C: “Who do you impact or provide value to?”
M: “Anyone who’s looking for something out of the ordinary. I’m not much for basic things. Simple yes, but not basic. I value the one-of-a-kind over all, and I always aim to bring that into the things I make and sell.”
C: “How did you get started in this business?”
M: “I started sourcing vintage for myself when I was 16 years old and quickly figured out I could sell my excess or the things that didn’t quite fit to make a little extra money, which was all I really needed: I was in high school. It’s taken 10 years to evolve into something I can do full time. My hatting started just last year, but it was something I’d wanted to do for a long time. I’m self taught and honestly still learning something new everyday.”
C: “Why do you do what you do?”
M: “It really is an absolute passion: creating things, making things more beautiful, making LIFE more beautiful in general, and sharing it. There’s nothing better.”
C: “What does success look like for you?”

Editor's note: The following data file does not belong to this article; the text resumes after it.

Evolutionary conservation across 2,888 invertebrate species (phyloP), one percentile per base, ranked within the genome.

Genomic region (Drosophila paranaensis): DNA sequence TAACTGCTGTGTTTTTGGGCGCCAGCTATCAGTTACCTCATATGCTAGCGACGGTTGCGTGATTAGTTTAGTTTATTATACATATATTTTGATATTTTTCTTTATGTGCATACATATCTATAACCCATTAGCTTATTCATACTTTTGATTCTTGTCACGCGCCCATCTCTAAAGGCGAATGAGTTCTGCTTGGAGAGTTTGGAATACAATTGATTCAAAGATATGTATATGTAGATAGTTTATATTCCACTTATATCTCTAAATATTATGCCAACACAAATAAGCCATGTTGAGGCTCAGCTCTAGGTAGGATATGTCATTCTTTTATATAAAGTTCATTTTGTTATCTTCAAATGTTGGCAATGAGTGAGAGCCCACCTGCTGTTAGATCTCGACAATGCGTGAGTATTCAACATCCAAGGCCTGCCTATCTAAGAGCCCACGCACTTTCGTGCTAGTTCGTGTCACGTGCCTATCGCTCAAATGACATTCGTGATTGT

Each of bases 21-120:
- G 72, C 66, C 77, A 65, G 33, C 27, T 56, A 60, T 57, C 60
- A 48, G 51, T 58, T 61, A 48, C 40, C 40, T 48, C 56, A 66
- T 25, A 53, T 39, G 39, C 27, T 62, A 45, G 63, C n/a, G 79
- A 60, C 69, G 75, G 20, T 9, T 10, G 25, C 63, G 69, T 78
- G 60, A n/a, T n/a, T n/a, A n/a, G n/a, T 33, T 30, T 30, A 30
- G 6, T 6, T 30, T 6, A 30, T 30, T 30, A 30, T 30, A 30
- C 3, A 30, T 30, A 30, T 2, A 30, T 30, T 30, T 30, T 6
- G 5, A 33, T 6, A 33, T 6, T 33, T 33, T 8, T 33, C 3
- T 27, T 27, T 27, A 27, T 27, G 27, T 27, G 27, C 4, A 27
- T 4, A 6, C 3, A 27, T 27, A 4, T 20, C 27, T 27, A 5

M: “Success to me is as simple as getting to do what I love and supporting myself with it. There are a lot of people out there in jobs they hate, coming home feeling drained and miserable every day. Getting to do what I love, even when it takes way more hours in the day than typical day gig would, is definitely success in my book.”
C: “What goes on behind the scenes?”
M: “Behind the scenes definitely isn’t as glamorous as people probably think. You tell people you sell clothing for a living, most of the time they think ‘Oh, you get to play dress up all day!’ The reality is shooting dozens of items at a time with a tripod and a self timer in not always the best weather conditions and then hours stuck to a screen editing and listing items. Not to mention the digging through piles of clothing at my sources to find the pieces to begin with and getting them cleaned up and often repaired, since most of the pieces are 50+ years old. But the variation of that process is nice, because it keeps me from getting bored.
Hatting, though challenging in other ways, is a little more relaxed in the sense that there’s plenty of starting and waiting and starting again. I build my hats the traditional way, by hand, no machinery. The only tools I use are my blocks, brim curler, and iron. Takes some time, but it’s well worth it.”
C: “Tell me about your ideal client or job?”